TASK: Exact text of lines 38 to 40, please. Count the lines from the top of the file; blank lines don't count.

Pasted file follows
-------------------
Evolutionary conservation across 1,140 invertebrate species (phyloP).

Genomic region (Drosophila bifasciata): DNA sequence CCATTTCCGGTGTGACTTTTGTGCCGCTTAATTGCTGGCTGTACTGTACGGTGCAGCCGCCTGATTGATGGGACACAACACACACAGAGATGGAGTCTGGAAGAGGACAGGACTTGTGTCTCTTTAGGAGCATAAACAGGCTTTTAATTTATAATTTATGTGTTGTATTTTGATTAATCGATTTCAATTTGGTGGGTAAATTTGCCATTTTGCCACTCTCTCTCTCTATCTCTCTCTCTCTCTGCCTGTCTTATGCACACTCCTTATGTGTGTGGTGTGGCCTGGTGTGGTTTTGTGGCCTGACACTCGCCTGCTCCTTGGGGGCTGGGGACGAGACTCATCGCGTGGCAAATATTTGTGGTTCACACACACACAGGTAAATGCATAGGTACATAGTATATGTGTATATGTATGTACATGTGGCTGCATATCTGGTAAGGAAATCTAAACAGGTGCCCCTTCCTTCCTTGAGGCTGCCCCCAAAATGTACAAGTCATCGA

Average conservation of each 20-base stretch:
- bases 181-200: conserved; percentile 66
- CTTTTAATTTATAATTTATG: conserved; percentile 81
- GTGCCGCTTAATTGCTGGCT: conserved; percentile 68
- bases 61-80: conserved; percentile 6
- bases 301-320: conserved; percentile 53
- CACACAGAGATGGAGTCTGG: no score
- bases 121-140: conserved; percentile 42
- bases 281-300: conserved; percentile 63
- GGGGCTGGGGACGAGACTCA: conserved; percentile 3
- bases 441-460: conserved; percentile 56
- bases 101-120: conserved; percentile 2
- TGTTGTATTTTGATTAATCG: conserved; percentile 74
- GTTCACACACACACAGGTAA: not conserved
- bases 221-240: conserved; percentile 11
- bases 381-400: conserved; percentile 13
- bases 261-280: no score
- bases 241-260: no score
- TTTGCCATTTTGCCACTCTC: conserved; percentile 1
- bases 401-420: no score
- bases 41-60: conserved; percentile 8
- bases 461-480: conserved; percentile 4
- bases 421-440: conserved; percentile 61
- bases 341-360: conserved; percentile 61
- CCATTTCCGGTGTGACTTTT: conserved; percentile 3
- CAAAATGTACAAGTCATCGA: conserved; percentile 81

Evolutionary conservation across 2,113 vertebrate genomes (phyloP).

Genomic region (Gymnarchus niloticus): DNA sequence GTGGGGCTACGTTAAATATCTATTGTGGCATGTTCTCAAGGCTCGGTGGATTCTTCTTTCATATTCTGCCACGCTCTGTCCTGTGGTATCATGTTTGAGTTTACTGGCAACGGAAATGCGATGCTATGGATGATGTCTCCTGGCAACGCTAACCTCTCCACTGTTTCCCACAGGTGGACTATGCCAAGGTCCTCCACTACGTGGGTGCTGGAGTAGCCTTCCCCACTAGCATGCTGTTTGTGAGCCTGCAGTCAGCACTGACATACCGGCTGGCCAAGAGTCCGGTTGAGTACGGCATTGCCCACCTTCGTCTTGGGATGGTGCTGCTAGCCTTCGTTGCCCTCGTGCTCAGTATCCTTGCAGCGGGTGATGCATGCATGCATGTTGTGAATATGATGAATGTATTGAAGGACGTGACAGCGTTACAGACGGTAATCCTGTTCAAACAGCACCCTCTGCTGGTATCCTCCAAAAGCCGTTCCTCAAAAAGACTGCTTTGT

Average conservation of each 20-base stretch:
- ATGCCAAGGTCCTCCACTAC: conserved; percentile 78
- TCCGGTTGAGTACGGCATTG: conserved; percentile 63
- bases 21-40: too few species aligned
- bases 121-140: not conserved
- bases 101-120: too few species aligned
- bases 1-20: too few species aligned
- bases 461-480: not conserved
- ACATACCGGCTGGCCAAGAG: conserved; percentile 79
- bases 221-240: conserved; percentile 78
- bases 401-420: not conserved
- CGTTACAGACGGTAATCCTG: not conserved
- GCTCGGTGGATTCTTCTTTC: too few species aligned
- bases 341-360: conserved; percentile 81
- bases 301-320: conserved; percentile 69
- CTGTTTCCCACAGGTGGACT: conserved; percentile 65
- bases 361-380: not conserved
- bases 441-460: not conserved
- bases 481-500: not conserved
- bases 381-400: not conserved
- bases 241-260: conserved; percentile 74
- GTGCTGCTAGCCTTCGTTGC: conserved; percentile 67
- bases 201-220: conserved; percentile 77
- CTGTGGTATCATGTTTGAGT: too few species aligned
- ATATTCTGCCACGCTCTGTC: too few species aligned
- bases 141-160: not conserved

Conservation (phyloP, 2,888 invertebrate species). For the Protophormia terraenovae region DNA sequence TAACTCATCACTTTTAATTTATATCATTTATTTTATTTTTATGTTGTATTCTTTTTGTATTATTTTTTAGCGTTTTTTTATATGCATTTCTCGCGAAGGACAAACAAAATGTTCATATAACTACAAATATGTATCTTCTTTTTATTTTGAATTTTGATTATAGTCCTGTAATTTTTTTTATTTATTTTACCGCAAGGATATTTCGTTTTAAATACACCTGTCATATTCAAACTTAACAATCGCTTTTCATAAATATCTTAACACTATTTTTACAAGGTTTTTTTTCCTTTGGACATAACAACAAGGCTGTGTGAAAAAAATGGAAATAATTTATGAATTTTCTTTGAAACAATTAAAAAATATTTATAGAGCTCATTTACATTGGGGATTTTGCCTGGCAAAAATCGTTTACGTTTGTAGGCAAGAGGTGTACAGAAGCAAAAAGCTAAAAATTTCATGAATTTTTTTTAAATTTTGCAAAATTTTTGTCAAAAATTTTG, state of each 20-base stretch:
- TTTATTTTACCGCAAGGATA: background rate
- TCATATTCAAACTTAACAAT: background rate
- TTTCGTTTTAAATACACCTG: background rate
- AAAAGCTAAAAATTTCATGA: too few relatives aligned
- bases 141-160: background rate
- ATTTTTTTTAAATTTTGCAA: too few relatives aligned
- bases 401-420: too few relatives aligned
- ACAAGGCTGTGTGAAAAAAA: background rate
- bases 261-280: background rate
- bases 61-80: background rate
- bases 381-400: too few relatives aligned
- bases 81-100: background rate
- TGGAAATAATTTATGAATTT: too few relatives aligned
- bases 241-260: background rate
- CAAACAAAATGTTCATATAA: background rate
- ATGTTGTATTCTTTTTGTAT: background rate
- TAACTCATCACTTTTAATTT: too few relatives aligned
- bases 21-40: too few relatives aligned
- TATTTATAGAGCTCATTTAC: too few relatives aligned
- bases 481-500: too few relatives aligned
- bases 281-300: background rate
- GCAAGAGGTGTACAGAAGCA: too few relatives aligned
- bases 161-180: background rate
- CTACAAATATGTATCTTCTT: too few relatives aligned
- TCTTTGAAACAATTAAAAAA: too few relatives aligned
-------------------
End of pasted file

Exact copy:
- bases 461-480: not conserved
- ACATACCGGCTGGCCAAGAG: conserved; percentile 79
- bases 221-240: conserved; percentile 78